AUSTIN, Texas — I have been reporting on forced financing at Texas auto dealerships for two years. After seeing my coverage, state Sen. Royce West filed a bill to ban the practice.
It received bipartisan support and sailed through the Texas Senate, and was making progress in the House when time ran out for it to pass in this legislative session.
Forced financing will apparently remain a legal practice in Texas.
A quick refresher on forced financing
A quick refresher: Forced financing at the dealership really became a problem for many Texas auto buyers during the pandemic and even still today because supply has been low, so dealers have had more leverage with the relatively few vehicles for sale.
Some dealers have refused to accept cash payments or outside financing, like from a consumer’s bank or credit union. Instead, they insist that consumers use their preferred lenders, which allows the dealer to add on to the interest rate that their preferred bank is charging.
So, by forcing someone to finance with them, the dealer can also get a cut of the finance charges.
Since I first raised this issue two years ago and did a series of reports, it got the attention not only of Sen. West, but also state regulators with the Office of Consumer Credit Commissioner. They were concerned about the practice and asked people to report it.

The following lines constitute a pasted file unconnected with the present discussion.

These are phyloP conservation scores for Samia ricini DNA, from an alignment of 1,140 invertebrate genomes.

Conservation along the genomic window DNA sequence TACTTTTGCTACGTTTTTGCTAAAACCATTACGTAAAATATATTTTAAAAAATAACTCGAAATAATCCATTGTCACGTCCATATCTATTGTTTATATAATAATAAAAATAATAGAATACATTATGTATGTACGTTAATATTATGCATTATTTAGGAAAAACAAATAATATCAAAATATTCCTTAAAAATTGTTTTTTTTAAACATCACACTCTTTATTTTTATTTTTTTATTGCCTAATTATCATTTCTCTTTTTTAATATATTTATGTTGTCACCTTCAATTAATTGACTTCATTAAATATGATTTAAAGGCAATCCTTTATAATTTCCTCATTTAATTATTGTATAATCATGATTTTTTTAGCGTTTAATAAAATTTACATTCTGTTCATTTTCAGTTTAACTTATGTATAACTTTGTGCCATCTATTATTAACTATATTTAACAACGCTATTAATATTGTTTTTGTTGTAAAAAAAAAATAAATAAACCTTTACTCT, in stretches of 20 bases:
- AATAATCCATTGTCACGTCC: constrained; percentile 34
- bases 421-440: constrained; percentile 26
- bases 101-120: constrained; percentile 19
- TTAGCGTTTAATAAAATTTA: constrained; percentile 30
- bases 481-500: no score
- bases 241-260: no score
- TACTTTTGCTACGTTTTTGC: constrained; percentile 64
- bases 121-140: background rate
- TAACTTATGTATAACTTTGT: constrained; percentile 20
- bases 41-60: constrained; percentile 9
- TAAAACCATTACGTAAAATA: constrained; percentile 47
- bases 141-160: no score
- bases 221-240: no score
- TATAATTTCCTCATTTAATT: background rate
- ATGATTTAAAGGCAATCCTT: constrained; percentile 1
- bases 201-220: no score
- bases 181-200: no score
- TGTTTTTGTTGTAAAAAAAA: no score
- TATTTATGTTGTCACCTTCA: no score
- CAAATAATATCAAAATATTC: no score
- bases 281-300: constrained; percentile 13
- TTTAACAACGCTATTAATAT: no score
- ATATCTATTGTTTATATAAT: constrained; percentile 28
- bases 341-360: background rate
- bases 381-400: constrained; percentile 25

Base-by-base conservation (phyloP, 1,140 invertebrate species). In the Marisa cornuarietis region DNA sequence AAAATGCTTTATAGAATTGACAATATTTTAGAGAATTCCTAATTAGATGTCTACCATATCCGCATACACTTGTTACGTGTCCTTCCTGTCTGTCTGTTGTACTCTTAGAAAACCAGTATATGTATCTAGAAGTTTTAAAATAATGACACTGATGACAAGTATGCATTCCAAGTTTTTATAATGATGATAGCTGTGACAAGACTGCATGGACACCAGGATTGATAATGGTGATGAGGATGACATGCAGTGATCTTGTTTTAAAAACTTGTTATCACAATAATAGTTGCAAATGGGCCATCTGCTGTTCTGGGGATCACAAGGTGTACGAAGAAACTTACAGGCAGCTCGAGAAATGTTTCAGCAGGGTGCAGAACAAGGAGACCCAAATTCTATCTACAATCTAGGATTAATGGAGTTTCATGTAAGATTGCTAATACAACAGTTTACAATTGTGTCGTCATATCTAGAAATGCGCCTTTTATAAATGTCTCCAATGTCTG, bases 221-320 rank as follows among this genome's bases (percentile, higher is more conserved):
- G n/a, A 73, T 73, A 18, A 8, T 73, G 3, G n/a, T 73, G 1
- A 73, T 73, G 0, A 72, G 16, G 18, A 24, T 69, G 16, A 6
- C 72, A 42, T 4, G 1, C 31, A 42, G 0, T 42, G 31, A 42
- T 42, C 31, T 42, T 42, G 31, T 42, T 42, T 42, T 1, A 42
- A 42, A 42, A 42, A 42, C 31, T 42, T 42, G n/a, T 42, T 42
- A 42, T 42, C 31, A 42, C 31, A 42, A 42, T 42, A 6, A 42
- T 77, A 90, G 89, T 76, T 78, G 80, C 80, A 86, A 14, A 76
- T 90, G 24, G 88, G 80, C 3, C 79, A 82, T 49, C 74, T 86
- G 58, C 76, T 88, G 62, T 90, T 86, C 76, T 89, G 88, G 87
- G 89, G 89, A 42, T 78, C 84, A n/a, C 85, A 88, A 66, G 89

Texas has more than 1,400 dealerships. Just since my reporting on this began, consumers all over this state have filed complaints about forced financing at about 100 dealerships. Some of those dealerships have been the subject of numerous forced financing complaints.
Not all dealerships refuse outside financing, though. But even those that have used the practice have been doing it legally, because there is no law against it -- yet.
At the outset, Senator West cautioned that it can sometimes take multiple legislative sessions for a bill like this to finally make it all the way through the legislature successfully.
A different kind of relief
But this all plays out as another kind of relief is happening. We're seeing phrases about auto inventory that we haven't seen in a long time.
Statements like "almost normal" and "pre-pandemic levels" of new cars for sale.
And fasten your seatbelt: one headline even predicting "discounts could be next."
Indeed, Cox Automotive just reported that the average manufacturer’s suggested retail price for a new vehicle in March fell below $47,000 for the first time since last December; and that auto buyers paid less than the sticker price.
They report that is the first time that's happened in 20 months.